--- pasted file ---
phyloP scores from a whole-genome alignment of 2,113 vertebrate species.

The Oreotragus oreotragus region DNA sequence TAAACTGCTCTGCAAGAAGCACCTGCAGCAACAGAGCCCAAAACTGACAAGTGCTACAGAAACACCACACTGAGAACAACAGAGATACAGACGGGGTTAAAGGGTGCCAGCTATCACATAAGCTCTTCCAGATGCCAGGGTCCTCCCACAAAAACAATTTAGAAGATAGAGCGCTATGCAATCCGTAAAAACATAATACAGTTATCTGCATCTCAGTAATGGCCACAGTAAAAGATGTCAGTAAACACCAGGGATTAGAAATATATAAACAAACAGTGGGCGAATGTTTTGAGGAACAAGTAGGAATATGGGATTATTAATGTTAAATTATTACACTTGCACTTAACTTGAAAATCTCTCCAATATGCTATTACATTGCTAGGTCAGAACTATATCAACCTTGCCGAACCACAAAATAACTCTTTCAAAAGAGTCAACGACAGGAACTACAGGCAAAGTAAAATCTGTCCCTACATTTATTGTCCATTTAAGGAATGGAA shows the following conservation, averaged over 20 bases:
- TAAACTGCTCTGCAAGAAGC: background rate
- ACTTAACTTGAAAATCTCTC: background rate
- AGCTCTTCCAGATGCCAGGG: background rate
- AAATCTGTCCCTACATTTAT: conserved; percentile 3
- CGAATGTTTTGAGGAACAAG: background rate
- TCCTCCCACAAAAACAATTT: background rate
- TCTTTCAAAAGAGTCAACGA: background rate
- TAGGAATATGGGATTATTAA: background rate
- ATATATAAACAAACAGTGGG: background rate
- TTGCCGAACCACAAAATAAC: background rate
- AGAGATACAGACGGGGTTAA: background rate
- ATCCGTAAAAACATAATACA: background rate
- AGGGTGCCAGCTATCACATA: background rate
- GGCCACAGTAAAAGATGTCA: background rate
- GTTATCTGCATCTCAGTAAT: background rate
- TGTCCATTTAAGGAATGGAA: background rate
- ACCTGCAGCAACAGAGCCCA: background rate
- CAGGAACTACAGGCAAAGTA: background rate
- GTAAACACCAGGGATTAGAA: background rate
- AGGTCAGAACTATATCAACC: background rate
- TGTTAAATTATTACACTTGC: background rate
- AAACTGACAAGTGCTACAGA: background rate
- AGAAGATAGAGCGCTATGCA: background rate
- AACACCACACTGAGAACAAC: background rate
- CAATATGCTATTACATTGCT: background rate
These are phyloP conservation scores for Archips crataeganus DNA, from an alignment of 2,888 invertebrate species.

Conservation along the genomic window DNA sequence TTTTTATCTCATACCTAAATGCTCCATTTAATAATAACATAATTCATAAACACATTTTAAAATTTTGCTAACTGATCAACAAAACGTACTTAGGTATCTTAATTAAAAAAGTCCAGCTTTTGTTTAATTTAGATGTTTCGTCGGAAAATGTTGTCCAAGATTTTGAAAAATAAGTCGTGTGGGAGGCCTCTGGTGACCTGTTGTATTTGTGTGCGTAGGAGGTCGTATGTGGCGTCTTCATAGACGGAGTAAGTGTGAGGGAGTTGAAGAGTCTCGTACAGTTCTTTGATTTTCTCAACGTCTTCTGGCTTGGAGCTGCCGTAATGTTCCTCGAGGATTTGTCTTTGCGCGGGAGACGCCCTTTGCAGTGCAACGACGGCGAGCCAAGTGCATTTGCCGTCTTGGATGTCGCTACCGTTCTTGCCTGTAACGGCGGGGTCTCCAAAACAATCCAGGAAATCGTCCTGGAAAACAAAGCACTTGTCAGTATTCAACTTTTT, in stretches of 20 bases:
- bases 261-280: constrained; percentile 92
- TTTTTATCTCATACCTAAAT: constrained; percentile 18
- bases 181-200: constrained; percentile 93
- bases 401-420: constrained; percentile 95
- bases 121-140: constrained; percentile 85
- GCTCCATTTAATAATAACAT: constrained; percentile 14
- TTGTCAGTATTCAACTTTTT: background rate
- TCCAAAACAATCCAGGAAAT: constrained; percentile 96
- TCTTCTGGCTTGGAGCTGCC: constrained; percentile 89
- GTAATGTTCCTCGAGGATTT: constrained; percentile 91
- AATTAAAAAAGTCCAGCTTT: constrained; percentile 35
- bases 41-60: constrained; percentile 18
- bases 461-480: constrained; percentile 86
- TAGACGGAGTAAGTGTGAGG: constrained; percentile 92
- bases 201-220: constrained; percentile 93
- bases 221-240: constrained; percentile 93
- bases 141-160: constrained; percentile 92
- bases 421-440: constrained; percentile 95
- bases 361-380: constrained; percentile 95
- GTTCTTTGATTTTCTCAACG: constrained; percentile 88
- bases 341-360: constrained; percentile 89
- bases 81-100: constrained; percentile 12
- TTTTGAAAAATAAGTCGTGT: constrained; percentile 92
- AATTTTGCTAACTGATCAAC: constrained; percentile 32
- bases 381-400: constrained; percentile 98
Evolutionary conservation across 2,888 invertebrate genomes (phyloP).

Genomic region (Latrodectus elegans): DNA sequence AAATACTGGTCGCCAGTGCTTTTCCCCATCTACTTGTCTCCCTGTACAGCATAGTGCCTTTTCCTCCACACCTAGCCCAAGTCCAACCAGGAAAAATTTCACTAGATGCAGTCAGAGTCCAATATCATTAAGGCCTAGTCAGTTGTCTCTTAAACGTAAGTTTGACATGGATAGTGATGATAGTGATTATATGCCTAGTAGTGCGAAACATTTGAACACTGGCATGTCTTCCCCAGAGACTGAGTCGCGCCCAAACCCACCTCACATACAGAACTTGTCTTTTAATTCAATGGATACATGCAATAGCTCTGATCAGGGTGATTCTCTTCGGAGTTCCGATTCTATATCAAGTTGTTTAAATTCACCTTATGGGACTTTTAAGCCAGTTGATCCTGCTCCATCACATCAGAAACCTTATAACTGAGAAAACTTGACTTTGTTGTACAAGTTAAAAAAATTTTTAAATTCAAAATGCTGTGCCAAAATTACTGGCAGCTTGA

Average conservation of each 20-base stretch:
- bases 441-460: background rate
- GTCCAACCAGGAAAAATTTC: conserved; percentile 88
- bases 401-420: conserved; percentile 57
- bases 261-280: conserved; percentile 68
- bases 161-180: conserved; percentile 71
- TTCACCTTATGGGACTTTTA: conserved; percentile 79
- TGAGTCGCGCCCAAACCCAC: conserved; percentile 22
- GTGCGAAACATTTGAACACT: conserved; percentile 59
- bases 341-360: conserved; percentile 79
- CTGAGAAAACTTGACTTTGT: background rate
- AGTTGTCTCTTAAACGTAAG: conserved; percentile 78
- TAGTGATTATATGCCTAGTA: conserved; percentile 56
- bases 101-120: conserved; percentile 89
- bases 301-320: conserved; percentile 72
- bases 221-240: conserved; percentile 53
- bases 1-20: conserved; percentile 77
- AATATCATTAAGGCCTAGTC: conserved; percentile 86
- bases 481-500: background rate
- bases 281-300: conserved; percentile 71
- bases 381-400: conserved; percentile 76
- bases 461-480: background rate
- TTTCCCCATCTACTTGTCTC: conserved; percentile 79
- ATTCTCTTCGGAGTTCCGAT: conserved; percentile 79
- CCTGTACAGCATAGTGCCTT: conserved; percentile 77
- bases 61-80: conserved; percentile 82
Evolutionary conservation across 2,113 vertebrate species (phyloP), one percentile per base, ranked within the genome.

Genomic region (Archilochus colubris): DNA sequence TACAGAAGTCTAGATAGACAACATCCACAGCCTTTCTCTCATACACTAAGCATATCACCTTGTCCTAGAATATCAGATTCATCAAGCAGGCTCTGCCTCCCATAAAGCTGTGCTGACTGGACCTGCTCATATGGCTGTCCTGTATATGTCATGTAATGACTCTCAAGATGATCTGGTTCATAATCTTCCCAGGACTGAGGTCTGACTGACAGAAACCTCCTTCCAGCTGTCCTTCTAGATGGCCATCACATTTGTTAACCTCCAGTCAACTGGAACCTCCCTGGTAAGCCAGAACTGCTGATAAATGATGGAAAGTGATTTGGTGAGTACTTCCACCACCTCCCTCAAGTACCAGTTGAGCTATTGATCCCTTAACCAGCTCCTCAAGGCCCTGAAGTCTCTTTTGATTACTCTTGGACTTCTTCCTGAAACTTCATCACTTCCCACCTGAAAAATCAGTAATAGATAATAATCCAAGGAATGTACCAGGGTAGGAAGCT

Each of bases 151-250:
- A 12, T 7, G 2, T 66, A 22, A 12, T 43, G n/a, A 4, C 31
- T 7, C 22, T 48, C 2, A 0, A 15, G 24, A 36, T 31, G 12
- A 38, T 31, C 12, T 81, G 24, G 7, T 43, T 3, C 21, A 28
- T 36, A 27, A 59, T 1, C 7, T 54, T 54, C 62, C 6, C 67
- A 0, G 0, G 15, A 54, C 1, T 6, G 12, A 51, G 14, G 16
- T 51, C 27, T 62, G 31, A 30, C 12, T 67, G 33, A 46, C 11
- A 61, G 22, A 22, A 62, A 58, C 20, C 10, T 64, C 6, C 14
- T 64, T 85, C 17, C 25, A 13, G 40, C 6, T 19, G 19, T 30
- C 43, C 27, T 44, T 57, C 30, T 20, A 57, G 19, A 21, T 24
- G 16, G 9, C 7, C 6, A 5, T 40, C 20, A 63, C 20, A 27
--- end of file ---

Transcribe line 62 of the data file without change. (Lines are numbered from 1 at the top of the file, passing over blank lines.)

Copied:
- bases 161-180: conserved; percentile 71